Qualitative data were described by the sample size and percentage of each variable class. For quantitative data, we used quartile based indices (median, first-third quartile, min-max) to summarize variables and Wilcoxon rank-sum test to perform group comparisons. To summarize informative value of each metabolite as a diagnostic biomarker, we computed the area under the curve of the Receiver Operating Curve (AUC-ROC) [19]. Briefly AUC-ROC evaluates the ability of a quantitative marker to discriminate between two groups (for example patients and controls), a value of 1 indicates a perfect discrimination and 0.5 a complete absence of discrimination. If we enumerate all possible patient-control pairs, AUC-ROC can also be interpreted as the percentage of correctly ordered pairs, i.e. pairs where the patient marker level is higher than the control one, if the marker is expected to be increased in patients, and reciprocally if the marker is expected to be higher in controls. All computations were performed with the R statistical package v2.5 ( For the ROC analyses, we used the R ROCR library [20]. All tests were performed using a bilateral formulation. P-values less than 5% were considered as statistically significant. All metabolic distributions and ROC curves were drawn using Graph-Pad Prism software.

Results and discussion

Genotype/Phenotype classification of full LND and LN Variants

The French cohort of Lesch-Nyhan patients was split into the three approved sub-groups [3] depending on the degree of neurological disturbances, from none to severe: HRH, HND, LND. It should be stressed that the average diagnosis age of the patient of the 3 groups varies significantly due to the obviousness of the most severe symptoms (Figure 2A). Sequencing analysis of the HPRT1 gene revealed 61 different mutations among these 85 patients, spanning 65 families, 27 of which were novel. Of note, all these mutations including the 27 newly identified are listed in While the nature of the mutations was clearly not evenly distributed in the three groups (Figure 2B), we found that the location of the mutation was not a good prognostic marker of the severity of the disease (Figure 2C). The mutations were indeed scattered along the gene and no hot clusters were identified. This shows that multiple mutations of HPRT1 can cause the unique Lesch-Nyhan disease. Within the LND group, 54 Lesch-Nyhan patients, spanning 47 families were analyzed. We found 45 different mutations distributed throughout the gene. For the Variants a total of 16 mutations were found in 19 HND patients (12 families) and in 12 HRH patients (6 families). Importantly, in LND, only 32% of mutations are missense, while 68% of the mutations were deletion, insertion, nonsense and splicing mutations (Figure 2B). Approximately half of the deletions were large intragenic deletions with loss of one or more exons. All mutations in introns gave rise to splicing error mutations and to LND. For the Variant forms HND and HRH, this tendency is completely reversed with a majority of missense mutations (88%) and the quasi-absence of deletion, nonsense and splicing mutations (Figure 2B). The difference in the type of mutations between LND and Variants suggests that mutations more susceptible to result in null enzymatic function or in abnormal protein conformation are more likely to cause the severe phenotype LND. By contrast, in the Variant forms, the missense mutations may allow some residual activity of the protein leading to a less severe phenotype.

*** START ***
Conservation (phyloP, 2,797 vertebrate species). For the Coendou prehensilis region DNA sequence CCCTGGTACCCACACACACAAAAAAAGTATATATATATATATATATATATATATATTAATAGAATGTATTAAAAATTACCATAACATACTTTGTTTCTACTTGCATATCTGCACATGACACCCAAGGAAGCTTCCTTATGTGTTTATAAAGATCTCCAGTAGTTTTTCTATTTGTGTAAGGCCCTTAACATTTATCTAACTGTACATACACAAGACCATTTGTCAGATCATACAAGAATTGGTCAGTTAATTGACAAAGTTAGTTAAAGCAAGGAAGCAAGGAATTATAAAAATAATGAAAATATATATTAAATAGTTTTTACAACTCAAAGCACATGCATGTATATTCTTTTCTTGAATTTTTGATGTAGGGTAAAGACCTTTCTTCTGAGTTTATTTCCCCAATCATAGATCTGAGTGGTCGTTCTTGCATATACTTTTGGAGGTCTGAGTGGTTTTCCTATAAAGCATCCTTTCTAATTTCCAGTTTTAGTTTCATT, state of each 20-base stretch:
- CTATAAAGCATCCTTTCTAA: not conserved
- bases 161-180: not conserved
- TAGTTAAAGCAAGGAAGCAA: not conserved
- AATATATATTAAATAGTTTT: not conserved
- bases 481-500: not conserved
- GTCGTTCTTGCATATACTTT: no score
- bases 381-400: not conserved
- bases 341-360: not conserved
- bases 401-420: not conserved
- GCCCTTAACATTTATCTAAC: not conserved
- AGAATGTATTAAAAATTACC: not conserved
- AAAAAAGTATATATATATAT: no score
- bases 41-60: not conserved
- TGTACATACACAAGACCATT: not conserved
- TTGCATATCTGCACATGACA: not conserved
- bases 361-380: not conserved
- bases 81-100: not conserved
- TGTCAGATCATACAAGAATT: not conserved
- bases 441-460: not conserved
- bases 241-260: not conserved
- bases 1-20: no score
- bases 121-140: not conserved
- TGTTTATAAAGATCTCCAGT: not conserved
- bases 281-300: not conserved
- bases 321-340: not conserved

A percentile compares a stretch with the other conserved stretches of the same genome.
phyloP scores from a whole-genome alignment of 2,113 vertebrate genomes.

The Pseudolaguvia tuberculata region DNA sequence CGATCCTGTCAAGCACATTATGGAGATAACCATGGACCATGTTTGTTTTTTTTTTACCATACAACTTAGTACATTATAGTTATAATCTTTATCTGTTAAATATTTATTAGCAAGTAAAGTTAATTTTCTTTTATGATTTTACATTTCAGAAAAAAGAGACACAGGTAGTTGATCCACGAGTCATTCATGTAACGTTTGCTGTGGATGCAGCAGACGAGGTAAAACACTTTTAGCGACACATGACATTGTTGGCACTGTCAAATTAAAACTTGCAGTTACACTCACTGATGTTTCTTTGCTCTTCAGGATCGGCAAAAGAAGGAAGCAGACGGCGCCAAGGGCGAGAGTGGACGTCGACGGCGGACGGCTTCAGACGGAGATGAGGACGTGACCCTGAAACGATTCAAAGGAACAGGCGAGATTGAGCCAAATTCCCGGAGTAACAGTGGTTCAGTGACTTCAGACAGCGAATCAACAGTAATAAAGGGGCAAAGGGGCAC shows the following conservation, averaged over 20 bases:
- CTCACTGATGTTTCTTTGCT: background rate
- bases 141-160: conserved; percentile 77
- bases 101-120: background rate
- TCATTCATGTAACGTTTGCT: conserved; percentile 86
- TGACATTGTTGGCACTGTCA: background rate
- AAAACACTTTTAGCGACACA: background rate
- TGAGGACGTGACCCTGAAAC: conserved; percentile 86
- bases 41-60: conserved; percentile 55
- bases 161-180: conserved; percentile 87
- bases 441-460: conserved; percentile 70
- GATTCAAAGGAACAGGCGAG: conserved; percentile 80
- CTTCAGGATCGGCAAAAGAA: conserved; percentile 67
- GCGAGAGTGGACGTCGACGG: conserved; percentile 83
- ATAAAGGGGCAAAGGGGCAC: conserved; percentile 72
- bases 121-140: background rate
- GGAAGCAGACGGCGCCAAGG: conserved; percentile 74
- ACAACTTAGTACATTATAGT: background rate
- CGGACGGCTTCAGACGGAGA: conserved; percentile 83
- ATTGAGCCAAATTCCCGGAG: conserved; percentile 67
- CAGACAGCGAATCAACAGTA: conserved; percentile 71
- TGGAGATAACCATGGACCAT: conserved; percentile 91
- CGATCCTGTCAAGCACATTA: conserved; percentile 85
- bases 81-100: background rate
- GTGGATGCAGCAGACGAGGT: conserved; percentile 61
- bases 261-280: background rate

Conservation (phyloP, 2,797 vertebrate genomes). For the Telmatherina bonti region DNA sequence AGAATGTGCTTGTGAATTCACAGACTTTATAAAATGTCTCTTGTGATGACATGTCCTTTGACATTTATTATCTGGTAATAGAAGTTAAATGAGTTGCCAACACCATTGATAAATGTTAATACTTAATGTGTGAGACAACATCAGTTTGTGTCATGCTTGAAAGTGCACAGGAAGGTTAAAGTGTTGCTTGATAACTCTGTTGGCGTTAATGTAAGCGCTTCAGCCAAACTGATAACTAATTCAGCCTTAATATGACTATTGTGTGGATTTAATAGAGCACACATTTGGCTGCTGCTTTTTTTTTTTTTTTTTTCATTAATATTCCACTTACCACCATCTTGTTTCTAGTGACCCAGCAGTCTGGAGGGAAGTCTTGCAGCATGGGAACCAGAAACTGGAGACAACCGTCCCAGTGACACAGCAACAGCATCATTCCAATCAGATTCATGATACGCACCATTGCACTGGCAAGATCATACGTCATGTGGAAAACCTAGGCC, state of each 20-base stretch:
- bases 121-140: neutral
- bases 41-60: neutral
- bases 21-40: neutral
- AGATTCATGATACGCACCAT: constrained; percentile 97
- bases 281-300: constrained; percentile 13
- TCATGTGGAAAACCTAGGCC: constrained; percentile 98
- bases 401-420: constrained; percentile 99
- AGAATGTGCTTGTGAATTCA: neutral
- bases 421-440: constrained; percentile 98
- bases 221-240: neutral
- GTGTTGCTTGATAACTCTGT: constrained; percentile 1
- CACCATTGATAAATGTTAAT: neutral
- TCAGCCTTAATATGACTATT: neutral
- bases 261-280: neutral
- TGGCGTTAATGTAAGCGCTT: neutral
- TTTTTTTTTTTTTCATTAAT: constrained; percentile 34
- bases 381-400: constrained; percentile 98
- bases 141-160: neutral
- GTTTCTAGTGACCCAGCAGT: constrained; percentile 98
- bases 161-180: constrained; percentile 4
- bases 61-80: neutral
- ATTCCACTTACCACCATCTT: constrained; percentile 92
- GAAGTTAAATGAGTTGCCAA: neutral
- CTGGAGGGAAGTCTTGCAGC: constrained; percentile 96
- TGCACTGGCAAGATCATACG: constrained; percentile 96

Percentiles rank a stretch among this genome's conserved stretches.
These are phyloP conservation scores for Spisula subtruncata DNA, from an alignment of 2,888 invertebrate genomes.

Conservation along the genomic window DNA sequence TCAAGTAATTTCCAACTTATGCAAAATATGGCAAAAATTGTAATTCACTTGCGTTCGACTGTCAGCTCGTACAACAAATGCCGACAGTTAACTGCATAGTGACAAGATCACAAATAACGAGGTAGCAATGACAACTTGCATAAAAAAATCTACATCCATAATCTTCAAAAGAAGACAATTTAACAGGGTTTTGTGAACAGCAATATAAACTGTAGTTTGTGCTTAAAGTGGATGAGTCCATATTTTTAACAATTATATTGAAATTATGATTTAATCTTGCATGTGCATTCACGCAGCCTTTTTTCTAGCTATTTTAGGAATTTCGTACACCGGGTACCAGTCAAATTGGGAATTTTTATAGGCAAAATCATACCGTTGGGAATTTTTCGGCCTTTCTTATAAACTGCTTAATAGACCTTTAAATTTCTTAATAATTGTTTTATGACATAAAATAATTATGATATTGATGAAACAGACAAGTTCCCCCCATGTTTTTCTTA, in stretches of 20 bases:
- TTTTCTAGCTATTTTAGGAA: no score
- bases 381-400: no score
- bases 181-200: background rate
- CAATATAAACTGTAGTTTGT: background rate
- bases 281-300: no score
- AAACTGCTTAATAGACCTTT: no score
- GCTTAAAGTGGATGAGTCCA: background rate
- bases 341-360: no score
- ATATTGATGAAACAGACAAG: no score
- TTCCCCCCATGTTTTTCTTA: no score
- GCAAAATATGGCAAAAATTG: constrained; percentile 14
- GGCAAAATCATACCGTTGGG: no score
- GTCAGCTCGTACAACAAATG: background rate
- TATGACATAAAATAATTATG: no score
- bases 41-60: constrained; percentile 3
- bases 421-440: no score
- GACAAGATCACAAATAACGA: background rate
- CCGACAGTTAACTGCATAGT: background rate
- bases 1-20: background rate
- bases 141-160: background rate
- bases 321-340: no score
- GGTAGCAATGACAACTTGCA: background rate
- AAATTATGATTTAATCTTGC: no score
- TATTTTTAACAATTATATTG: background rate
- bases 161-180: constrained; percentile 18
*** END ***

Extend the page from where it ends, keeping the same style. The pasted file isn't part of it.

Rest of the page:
Figure 2
figure 2

Genotypic characterization of the French cohort of Lesch-Nyhan patients. A) Average diagnosis age of the patient as function of symptoms severity. The median age is represented by the thick black line: HRH: HGprt-related Hyperuricemia (Median age 25 years old). HND: HGprt-related hyperuricemia with neuro-muscular dysfunction (Median age 18 years old). LND: full Lesch-Nyhan disease (Median age 3 years old). B) Distribution of mutation types throughout the HPRT1 gene among the three groups of HGprt deficient patients. Black, blue and orange boxes represent mutations in LND, HND and HRH patients, respectively. C) Localization of the mutations on the HPRT1 gene in the French cohort of LN patients. Briefly, mutations were identified by DNA exon and exon-intron junctions sequencing. In yellow boxes are the mutations found in more than one family.

Identification of new biochemical markers for diagnosis of HGprt deficiency